Monday, February 16, 2009

Sub Vector? Hype or for Real

Wanted to share this article from Nate Burgoyne from his SUPSURF Mag site on posting an article on the the new SUB,
''The Sub Vector by C4'' , hype or for real.

I know of four to five SUP owners who have the SV and really like the board. I think the board performs great in our east coast waves. It has characteristics of stability, maneuverability small length and lightweight to combine a great board for the larger rider like myself. The SubVee's unique shape allows the rider to experience a new loose skate feel with control and responsiveness.

Nate's Article

According to Dave Parmenter this is “probably the most advanced high performance short SUP on the market.” He says, “It’s a very fast board. You want to be real careful there. Put away all the crockery and glassware because sonic booms do tend to break those things.” And according to Dave, “This is the board to connect your short board surfing into the stand up surfing.” Well, the other day I ran into Liam Wilmott up on the North Shore, and lo and behold he had a Sub-Vector in the truck. Fast forward about 20 minutes and I was giving it a couple test runs in surf that was about head high to see if the Sub-Vector hype is real or just a bunch of hot air.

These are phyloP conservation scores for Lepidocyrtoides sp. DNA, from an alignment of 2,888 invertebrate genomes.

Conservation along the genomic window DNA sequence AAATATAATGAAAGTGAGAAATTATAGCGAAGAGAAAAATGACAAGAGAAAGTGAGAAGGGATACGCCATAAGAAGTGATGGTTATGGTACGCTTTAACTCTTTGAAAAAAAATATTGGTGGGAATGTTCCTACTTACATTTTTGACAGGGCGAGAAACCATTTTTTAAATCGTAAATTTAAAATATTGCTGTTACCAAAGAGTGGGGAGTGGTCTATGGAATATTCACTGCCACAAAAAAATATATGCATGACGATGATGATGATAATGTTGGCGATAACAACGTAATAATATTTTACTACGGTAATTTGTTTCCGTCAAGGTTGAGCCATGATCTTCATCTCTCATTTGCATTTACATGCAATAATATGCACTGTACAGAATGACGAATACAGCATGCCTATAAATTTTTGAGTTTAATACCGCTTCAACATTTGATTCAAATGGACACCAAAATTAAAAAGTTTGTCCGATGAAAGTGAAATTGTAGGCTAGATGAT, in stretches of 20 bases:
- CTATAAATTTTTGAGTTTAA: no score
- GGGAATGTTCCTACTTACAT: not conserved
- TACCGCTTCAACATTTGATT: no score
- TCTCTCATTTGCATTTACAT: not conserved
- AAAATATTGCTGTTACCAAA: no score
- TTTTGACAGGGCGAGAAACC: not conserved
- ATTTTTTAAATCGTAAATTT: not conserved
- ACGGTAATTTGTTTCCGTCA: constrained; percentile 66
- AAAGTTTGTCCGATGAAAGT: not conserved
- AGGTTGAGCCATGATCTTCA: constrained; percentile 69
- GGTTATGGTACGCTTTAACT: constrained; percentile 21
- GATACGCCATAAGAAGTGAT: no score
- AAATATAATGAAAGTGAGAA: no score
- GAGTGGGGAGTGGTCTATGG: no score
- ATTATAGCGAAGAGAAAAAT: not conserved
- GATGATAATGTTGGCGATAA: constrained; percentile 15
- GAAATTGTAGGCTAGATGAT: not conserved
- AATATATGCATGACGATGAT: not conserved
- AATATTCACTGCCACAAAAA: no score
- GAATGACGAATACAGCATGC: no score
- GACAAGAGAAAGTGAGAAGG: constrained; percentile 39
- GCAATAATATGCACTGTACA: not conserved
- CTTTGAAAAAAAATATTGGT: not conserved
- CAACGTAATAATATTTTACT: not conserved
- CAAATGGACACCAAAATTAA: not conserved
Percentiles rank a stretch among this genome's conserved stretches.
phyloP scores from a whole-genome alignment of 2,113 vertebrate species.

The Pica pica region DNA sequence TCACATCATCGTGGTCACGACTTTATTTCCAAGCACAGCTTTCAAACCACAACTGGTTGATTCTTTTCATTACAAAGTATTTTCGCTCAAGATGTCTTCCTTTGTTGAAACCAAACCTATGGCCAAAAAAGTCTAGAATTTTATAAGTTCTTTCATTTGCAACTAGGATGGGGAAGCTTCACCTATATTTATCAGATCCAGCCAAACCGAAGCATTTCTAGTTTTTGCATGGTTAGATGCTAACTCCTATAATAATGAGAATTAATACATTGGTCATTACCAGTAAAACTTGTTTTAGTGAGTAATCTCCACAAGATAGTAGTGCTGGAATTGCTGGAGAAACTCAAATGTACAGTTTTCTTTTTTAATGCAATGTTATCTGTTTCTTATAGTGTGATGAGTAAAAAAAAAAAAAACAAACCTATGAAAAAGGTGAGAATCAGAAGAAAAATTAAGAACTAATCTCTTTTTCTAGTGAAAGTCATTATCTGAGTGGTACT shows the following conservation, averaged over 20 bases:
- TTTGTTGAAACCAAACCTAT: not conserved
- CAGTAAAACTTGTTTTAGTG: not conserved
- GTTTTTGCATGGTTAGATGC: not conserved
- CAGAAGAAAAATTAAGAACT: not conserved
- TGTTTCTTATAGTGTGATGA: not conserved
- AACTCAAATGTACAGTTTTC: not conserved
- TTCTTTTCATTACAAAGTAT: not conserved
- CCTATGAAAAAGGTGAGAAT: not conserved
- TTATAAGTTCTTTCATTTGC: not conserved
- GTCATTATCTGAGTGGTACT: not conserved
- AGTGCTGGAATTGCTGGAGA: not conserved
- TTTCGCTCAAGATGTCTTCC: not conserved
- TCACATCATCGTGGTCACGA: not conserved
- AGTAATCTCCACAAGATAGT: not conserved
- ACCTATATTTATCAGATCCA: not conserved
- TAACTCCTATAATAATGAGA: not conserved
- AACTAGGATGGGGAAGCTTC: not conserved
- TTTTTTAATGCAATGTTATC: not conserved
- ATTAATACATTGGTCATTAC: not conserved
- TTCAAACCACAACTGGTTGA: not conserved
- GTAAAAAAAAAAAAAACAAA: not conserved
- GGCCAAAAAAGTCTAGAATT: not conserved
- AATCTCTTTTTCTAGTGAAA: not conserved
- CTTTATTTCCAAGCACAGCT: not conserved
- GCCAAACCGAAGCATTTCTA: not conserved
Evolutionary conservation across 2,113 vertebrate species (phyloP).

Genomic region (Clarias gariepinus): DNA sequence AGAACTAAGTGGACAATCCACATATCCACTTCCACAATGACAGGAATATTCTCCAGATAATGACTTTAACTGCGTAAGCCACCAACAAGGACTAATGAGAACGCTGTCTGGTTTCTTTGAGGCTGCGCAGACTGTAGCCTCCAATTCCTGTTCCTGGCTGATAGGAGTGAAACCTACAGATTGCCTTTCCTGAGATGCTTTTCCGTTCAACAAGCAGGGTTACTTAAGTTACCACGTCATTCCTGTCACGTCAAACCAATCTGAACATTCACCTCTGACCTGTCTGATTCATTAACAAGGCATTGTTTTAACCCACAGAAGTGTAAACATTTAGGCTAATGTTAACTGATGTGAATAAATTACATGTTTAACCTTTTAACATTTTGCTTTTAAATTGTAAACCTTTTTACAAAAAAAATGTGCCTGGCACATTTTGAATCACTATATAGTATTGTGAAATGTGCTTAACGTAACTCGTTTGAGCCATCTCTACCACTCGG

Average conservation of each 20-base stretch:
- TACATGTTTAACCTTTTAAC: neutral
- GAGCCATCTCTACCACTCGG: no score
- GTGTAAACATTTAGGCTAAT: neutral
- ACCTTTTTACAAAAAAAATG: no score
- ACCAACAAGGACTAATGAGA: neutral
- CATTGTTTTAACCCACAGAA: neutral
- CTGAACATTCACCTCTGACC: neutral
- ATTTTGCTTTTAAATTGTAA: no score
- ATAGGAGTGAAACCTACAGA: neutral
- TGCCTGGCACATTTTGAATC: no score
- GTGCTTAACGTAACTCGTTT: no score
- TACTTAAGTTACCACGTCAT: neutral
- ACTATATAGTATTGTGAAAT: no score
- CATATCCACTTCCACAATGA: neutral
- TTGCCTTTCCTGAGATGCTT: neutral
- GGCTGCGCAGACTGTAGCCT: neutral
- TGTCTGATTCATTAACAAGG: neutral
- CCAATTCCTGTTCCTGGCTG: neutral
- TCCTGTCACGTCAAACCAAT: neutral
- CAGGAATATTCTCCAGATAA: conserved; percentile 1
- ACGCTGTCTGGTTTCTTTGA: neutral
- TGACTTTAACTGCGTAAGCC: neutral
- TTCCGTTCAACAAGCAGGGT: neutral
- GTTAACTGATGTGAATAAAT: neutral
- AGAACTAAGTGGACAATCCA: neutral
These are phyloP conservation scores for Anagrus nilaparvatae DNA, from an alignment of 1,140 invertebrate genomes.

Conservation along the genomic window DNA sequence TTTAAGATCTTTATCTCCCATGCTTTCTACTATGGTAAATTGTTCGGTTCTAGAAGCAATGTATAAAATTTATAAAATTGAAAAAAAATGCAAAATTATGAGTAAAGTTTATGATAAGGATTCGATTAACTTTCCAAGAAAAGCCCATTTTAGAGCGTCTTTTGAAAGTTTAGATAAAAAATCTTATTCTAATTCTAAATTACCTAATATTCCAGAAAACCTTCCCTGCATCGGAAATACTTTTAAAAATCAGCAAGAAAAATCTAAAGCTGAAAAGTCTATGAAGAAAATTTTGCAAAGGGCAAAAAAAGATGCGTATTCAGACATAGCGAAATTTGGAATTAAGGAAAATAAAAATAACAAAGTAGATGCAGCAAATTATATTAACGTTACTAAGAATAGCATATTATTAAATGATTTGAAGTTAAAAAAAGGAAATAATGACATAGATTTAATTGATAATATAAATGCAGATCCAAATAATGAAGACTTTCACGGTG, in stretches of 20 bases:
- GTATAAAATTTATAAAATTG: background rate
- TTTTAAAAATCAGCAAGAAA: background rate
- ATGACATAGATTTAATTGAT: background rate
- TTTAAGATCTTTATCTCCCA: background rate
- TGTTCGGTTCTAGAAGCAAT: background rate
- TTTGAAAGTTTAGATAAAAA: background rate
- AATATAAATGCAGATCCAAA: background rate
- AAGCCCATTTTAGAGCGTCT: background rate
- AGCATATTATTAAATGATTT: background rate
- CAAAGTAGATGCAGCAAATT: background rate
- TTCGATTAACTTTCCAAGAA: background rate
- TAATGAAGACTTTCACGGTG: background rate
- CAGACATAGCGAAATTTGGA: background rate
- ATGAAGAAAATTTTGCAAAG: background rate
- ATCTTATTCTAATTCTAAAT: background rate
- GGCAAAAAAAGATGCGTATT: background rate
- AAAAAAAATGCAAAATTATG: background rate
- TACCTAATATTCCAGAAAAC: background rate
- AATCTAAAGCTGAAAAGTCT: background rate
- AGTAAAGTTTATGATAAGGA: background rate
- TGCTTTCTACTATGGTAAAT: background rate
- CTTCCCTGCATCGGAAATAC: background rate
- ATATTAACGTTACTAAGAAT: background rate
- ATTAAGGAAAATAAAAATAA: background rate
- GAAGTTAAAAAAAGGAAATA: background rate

When I first stepped on the board, I said to Liam, “I feel like I’m standing on a skateboard.” Having spent most of my high school days sidewalk surfing, it was a good feeling. Although it wasn’t as stable as I thought it would be, the average stand up paddle should have no problem balancing the board. It paddled easily and wave entry was smooth and controlled. On the wave, for me, the board responded quick and snappy. I’d shift my back foot, put it on rail, and, “Zoomp,” the board turned. After I making my first turn, I remember thinking, “That was easy. Where do I want to go next? I have so much wave left.” I never had the chance to really get the board racing down the line full speed, nor were there any bombs coming through that day, but on average waves, it was great. One final note: Probably the characteristic that stuck out to me most about the board was how controlled the board was coming off the whitewater. When a wave closes out, you have two choices 1) hit the whitewater for one final hit or 2) straighten out. Well, with the Sub-Vector you can hit the foam with confidence and know the board is going to stay under your feet. While I didn’t have extensive time on the board, my initial impression is. . . “believe the hype.”
Click here for more on the C4 Waterman 9'3" Sub-Vector. Thanks Nate for the article

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